Former Woolworths chief logistics and information officer Stephen Bradley has been in charge of much of the work, but with one of Australia's largest and most successful technology transformations under his belt, he has left Woolworths in the hands of interim CIO Daniel Beecham.
In some respects, Woolworths doesn't have to do much talking about the success of Refresh - others will happily do so.
"Woolworths are the standout. They've done an amazing service for IT in retail," Harvey Norman CIO Kaine Escott says. He adds that the company's example gives him ammunition to convince some within his business about the value of IT in retail.
Myer IT director Timothy Clark agrees: "Woolworths has done an amazing job with optimising their supply chain."
Harvey Norman and Myer are two examples of smaller companies that are trying to bring their systems up to speed with the pace that Woolworths' Beecham and his team have set.
Coles has been supplying some IT services to Myer since the latter was separated out in a buy-out by corporate raiders Texas Pacific Group and Newbridge Capital and the original Myer family's company in March last year. However, Myer has signed a five-year outsourcing deal with IBM to wean itself off its former parent.
In addition, Myer's $99 million merchandising system went live in June and the company has made the transition to its own payroll and SAP-based financial systems, in addition to re-engineering its supply chain. Myer's next step is to detach itself from Coles' IT operation early next year and roll out a new point-of-sale system across its stores nationwide.
Clark says Myer isn't a technological leader in the retail field but that recent investments will push the group along. He says senior management recognises the importance of IT.
At Harvey Norman, Kaine Escott joined the company in late 2005 as its first CIO. The position was never going to be an easy one; company co-founder and chairman Gerry Harvey is known to be sceptical about the value of technology.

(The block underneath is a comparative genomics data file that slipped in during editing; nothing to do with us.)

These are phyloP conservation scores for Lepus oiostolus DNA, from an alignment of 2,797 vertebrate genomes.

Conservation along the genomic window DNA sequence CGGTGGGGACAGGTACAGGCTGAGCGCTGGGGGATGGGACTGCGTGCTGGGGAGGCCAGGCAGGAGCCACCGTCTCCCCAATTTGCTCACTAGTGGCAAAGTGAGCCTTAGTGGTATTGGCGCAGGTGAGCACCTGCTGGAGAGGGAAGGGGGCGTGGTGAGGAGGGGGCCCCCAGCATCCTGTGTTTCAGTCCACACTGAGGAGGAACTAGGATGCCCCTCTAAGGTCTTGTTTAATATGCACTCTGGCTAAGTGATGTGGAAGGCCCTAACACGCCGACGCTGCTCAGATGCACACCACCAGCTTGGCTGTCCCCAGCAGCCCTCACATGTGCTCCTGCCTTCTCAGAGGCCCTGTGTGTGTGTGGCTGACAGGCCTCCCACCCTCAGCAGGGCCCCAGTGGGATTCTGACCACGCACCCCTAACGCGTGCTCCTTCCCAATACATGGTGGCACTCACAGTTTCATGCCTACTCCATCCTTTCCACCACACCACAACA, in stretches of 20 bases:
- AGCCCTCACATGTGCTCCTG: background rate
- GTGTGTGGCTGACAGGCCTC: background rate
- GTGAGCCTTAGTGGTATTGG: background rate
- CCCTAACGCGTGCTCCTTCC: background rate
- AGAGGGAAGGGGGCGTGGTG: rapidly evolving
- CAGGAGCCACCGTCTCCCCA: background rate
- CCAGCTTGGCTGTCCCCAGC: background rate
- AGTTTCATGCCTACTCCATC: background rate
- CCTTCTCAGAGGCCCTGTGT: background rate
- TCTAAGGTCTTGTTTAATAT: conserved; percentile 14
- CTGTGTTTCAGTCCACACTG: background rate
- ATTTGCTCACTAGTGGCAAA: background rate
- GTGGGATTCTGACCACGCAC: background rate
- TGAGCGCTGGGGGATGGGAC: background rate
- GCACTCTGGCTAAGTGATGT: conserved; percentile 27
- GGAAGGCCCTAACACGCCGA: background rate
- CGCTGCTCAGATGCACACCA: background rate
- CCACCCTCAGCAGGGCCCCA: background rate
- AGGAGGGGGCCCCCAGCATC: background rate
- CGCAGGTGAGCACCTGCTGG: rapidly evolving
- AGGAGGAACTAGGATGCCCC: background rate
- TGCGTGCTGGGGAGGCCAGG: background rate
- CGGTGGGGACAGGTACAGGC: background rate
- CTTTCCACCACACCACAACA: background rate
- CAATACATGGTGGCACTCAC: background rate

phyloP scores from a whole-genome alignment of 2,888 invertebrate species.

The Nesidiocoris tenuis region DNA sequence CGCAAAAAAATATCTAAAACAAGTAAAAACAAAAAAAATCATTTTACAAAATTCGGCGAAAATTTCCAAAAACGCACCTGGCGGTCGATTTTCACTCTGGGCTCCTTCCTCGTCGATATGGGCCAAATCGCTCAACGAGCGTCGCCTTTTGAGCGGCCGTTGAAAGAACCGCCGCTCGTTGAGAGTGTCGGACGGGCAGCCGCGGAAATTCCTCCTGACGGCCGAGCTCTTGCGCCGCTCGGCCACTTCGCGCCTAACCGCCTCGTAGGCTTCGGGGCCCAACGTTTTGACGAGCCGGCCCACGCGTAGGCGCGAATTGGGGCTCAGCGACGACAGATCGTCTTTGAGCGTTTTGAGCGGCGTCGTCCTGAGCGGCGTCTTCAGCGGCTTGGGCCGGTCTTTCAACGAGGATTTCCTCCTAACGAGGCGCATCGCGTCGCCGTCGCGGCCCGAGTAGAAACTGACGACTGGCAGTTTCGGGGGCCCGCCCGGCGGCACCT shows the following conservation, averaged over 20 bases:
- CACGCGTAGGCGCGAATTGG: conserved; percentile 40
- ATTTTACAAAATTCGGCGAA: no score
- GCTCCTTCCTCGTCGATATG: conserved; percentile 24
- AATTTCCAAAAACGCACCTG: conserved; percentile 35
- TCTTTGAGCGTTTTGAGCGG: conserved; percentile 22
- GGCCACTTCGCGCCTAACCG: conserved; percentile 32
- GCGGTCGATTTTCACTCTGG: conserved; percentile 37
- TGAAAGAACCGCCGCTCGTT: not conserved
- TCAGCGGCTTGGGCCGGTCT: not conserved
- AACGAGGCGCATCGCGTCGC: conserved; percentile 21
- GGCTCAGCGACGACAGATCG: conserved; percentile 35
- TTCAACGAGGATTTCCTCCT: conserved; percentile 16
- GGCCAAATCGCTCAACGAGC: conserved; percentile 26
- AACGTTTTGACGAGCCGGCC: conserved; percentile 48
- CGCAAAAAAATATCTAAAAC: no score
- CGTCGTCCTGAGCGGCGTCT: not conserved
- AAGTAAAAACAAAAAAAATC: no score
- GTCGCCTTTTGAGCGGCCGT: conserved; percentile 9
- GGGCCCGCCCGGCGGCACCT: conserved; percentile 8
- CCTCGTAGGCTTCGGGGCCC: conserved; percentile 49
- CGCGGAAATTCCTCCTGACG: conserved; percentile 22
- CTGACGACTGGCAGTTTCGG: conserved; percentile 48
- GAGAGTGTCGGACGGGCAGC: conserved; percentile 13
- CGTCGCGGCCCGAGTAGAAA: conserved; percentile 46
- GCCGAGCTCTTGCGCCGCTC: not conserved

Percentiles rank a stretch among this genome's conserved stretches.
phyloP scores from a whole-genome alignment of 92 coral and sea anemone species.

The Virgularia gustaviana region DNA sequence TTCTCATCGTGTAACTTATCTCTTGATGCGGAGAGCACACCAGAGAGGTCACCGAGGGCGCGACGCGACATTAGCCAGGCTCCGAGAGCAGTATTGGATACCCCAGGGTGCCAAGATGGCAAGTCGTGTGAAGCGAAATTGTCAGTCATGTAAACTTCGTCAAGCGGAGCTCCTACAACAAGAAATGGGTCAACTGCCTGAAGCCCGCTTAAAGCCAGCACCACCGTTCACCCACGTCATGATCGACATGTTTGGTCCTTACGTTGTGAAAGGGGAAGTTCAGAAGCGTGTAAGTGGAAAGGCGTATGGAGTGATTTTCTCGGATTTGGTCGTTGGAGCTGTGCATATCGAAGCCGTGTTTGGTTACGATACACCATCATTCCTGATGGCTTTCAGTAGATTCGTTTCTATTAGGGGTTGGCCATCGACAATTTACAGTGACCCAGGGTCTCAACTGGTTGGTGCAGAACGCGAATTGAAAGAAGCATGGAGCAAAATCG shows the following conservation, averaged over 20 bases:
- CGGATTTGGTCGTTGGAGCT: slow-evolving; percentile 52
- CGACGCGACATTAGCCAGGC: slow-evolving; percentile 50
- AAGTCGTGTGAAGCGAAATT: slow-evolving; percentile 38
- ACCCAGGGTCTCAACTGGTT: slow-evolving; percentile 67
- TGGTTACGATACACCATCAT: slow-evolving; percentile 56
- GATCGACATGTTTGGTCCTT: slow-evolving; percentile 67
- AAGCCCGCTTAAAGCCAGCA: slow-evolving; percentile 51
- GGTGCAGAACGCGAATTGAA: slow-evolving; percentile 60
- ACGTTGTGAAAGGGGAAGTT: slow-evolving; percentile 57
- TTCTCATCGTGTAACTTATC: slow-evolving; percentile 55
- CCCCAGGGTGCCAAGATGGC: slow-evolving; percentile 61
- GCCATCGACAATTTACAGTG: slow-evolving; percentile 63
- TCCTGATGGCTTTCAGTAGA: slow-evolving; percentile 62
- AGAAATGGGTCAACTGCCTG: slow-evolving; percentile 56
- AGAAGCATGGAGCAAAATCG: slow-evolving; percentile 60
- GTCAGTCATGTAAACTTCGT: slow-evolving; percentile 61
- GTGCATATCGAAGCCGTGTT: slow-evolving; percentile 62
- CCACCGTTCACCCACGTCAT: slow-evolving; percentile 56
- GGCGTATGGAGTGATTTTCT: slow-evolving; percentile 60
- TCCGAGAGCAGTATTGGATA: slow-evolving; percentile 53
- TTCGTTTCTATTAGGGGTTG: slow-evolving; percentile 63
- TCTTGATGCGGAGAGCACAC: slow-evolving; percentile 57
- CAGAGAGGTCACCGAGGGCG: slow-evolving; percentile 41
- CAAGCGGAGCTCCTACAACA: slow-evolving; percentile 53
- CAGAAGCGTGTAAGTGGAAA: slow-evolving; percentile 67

But Escott and his team are doing much to change internal attitudes. They have an ambitious plan to rework Harvey Norman's operations across the nation. Unlike larger retailers, Harvey Norman is structured as a franchise, which means much of Escott's job is to provide tools that the company's savvy franchisees can take up if they want to.
"Franchisees have a lot of choice," he says. But some things remain centralised. For example, Harvey Norman mandates which point-of-sale system will be used. It is consolidating data across operations to provide better intelligence to its franchisees.
Traditionally, Harvey Norman has seen logistics as a problem for its many suppliers to handle. But Escott says this is changing and the company now recognises the potential to take costs out of the supply chain.
One key move by Escott's team is the implementation of the ITIL (IT infrastructure library) service management framework across the business.
Other players, such as David Jones and 7-Eleven are engaged in similar initiatives but declined to go into detail for this article.
Then there is Coles Group. Australia's No. 2 retailer is a basket case of conflicting interests, due to its pending $19 billion takeover by Wesfarmers, itself a significant retailer through its Bunnings chain.
Despite ongoing criticism of Coles for not being at the same advanced stage as Woolworths, the group has achieved much in the five years since its major technology change program kicked off in 2002.
"When we began this transformation, the business was dealing with a maze of disparate systems, which were mostly a legacy of the way the company had grown over time through mergers and acquisitions," CIO Mahler says.
He says that in the past Coles developed most of its systems in-house, which resulted in little flexibility for modernising applications and not much agility to accommodate changing business needs. However, the IT group now has a philosophy of buying software off the shelf and modifying it to suit their needs, and is working more intimately with the business.
"The days of [IT] getting isolated requests for programming and then tossing the code back over the fence for the business to deal with are long gone," Mahler says.
Coles' five-year plan from 2002 involved more than 145 major projects. The initiative included not only supply chain developments and applications specific to its brands (such as Coles and Kmart) but also back-end and enterprise resource planning systems, and infrastructure upgrades affecting the group's communications. Coles is also modernising its data centre.
"There has been a large investment over five years and most projects have landed on time and under budget," Mahler says.
He admits that five years ago Coles was in catch-up mode to its local rivals, but says today the company is ahead in some areas and quickly catching up in others.